• FIGS. 12 and 13 illustrate another embodiment of an accessory 600 in the form of a cap that includes a housing 602 having a symbol 604 formed thereon, the symbol 604 being in the form of a flame-shaped protrusion. The housing 602 can have a variety of sizes. In the illustrated embodiment, the housing 602, and hence the accessory 600, has a height 602H of 0.66 in. and a width 602W of 0.88 in, which can facilitate attachment of the accessory 600 to an end of a standard sized respiratory inhaler.
  • As shown in FIG. 13, the accessory 600 can include an activation member 606 (in the form of a depressible button in this illustrated embodiment), a printed circuit board (PCB) 608, a support board 610 for the PCB 608, an attachment mechanism 612 (in the form of a magnet in this illustrated embodiment), a power source 614 (in the form of a coin cell battery in this illustrated embodiment), a washer 616 (a steel washer in this illustrated embodiment) configured to attract the magnet 612 and provide a buffer between the attachment mechanism 612 and the support board 610, a flexible flat cable (FFC) connector 618 configured to couple to a FFC (not shown), and a FFC slot 620 configured to seat the FFC. The PCB 608 can be the accessory's processor, or the PCB 608 can operate as the accessory's processor in cooperation with at least one off-board component, e.g., a CPU control store (CCS) module located outside the cap, as discussed further below. As will be appreciated by a person skilled in the art, a CCS module generally stores instructions or data structures, such as a microprogram or microcode, for a CPU or other processor. The PCB 608 can include a timer and/or a memory for the accessory 600.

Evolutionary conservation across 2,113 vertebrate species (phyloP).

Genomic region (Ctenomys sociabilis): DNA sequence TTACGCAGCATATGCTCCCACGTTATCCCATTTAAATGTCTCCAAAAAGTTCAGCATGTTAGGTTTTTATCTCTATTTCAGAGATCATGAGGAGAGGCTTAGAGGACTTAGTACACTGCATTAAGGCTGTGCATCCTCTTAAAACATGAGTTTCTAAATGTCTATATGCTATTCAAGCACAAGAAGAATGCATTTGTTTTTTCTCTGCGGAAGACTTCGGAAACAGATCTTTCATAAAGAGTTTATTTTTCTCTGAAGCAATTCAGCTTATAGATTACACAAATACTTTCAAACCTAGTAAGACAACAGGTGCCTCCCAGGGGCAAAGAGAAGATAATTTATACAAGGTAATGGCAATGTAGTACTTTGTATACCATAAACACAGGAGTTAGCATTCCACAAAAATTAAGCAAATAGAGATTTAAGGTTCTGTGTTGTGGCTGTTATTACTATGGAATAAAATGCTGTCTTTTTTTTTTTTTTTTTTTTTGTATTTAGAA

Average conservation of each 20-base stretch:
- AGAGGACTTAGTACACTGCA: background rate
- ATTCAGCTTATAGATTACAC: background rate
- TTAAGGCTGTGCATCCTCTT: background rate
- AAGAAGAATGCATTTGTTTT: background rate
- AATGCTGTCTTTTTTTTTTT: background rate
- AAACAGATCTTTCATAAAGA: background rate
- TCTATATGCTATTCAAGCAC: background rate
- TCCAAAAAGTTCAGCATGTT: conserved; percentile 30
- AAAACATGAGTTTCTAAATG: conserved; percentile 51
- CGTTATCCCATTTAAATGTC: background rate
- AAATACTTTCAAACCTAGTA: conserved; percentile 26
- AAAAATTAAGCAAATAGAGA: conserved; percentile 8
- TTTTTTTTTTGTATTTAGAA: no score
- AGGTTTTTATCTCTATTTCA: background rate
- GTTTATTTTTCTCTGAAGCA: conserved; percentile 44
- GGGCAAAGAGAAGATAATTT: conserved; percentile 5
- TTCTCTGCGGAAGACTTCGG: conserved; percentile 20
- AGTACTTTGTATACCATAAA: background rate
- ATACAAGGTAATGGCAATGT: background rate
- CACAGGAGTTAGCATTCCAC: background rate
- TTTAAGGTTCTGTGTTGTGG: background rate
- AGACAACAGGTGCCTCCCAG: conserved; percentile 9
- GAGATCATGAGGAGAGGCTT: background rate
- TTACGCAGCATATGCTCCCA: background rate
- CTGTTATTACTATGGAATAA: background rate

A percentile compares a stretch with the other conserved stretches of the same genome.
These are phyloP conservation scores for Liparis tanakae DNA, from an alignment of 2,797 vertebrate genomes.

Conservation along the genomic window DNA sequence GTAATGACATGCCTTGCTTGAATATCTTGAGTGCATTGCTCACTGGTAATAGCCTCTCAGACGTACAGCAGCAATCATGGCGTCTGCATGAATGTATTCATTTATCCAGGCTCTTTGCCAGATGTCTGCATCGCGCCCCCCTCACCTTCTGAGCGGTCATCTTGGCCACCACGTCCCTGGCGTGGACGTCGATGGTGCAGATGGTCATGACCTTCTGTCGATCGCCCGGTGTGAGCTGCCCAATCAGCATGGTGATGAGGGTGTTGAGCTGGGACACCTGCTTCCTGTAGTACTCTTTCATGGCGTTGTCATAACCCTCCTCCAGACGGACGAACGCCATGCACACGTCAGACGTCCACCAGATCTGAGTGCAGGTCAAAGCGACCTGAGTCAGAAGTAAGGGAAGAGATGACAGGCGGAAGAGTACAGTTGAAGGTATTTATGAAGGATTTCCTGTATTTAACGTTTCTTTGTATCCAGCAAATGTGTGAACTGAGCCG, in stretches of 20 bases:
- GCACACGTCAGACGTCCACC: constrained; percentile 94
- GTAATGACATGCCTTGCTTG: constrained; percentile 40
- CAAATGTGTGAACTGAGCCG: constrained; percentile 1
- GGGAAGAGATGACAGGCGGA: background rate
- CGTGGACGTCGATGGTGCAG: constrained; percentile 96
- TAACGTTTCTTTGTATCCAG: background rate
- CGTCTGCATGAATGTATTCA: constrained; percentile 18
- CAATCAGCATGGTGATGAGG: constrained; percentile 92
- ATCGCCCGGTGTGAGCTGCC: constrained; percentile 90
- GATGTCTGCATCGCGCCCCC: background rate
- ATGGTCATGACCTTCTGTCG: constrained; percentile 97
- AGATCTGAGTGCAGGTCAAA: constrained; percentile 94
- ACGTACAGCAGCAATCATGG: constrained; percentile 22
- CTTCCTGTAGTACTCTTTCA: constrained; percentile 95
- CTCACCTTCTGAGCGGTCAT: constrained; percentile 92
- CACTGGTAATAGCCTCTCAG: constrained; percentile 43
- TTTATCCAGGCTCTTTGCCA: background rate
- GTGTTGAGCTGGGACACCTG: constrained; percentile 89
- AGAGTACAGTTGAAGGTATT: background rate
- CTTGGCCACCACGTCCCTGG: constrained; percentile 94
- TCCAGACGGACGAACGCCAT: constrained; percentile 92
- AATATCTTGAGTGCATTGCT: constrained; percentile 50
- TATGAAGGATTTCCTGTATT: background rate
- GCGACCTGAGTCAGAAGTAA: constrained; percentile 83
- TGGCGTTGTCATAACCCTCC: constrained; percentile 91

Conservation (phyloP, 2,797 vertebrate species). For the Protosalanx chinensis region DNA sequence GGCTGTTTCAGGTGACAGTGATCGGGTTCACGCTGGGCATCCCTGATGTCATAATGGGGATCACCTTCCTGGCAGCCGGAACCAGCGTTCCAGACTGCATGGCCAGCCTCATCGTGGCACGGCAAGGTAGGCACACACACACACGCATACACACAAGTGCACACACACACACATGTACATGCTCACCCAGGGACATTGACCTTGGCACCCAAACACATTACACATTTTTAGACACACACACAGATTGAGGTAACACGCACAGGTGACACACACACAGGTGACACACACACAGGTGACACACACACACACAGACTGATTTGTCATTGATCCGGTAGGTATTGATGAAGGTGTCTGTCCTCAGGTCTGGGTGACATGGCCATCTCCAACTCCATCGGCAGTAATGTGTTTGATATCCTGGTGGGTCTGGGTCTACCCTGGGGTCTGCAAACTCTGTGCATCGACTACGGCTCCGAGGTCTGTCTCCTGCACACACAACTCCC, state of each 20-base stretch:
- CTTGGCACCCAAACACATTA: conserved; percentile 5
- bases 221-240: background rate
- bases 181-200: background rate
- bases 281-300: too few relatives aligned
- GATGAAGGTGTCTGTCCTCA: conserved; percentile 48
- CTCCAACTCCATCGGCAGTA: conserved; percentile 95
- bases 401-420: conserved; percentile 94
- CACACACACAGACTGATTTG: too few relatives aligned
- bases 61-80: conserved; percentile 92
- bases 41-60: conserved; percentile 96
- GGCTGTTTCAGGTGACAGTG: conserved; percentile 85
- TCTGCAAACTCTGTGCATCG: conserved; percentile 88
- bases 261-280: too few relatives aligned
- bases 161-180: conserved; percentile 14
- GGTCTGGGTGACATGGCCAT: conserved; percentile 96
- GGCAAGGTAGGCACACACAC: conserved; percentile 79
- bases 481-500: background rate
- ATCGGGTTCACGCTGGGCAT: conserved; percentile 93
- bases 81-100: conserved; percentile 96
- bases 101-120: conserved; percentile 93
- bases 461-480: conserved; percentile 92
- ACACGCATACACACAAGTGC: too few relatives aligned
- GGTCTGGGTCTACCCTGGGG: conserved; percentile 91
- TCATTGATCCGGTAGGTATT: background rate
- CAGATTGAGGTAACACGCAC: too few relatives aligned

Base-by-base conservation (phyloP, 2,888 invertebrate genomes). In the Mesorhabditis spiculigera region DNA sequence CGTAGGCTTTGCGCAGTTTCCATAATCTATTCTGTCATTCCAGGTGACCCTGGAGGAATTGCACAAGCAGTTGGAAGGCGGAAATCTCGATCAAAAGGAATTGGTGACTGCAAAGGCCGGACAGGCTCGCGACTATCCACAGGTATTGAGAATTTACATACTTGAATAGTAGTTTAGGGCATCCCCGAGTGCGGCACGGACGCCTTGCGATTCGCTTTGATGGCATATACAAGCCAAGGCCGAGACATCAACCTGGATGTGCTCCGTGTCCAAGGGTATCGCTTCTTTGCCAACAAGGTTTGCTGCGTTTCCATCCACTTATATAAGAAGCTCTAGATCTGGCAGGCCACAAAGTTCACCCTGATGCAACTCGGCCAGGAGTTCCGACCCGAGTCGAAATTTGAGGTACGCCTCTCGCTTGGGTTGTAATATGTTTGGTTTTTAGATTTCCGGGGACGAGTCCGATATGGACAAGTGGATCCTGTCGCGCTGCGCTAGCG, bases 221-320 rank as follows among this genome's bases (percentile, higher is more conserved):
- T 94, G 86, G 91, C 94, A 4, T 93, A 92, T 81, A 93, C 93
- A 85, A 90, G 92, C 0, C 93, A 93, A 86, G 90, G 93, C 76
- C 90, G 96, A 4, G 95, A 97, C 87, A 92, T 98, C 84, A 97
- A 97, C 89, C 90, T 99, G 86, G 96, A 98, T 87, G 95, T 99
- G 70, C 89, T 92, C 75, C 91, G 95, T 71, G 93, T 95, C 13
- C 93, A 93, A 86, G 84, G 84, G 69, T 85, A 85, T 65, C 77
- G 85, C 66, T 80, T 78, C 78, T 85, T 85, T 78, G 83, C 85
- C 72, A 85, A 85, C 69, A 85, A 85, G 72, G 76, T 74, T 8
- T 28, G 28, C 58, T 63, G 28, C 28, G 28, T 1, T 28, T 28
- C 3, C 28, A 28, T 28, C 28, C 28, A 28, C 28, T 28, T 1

• The activation member 606 can be configured to move within the accessory 600 relative to the PCB 608 in response to a user, e.g., a patient, pushing or pressing on the housing 602, e.g., pushing or pressing on a proximal surface 624 of the housing 602. The user pushing or pressing the housing 602 can thus push or press the button 606, e.g., move the activation member 606 in a distal direction, so as to move the button from a non-depressed position to a depressed position. The activation member 606 moving relative to the PCB 608 can cause the activation member 606 to contact the PCB 608 so as to cause a circuit thereof to close. As discussed above, closing the circuit can cause the accessory's processor to be activated. The activation member 606 can be configured to automatically move from the depressed position to the non-depressed position in response to the user removing the pushing or pressing force on the housing 602.
  • The symbol 604 can be formed on the housing 602 adjacent to the activation member 606 disposed therein, e.g., positioned directly proximally above the activation member 606, which can facilitate user activation of the activation member. The symbol 604 can include instructional text such as “push here” or “press” to help a user properly use the accessory 600 and activate the activation member 606. Additionally or alternatively, written and/or audible instructions provided with the accessory 600 can instruct a user to push or press on the symbol 604 to dispense medication from the dispenser after the accessory 600 has been attached to the dispenser.
  • A void space 622 can exist between the button 606 and the housing 602 when the button 606 is in a non-depressed position, as in FIGS. 12 and 13. The void space 622 can provide some “give” space for movement of the button 606 within the housing 602, which can help prevent the button 606 from being accidentally depressed and thus help prevent the medication from being accidentally dispensed.
  • FIGS. 14-17 illustrate another embodiment of a cap 700 that includes a housing 702 having a symbol 704 formed thereon, the symbol 704 being in the form of a heart-shaped protrusion. The cap 700 can be configured to be removably and replaceably attached to a medication dispenser 724, as shown in FIGS. 14 and 17 in which the cap 700 is shown attached to the dispenser 724. The dispenser 724 in this illustrated embodiment includes a respiratory inhaler (only the medication-containing canister of which is shown in FIGS. 14-17), but as mentioned above, a cap can be configured to attach to other types of medication dispensers.
  • The housing 702 can have a variety of sizes. In the illustrated embodiment, the housing 702, and hence the cap 700, has a height 702H of 0.7 in. and a width 702W of 1 in, which can facilitate attachment of the cap 700 to an end of a standard sized respiratory inhaler.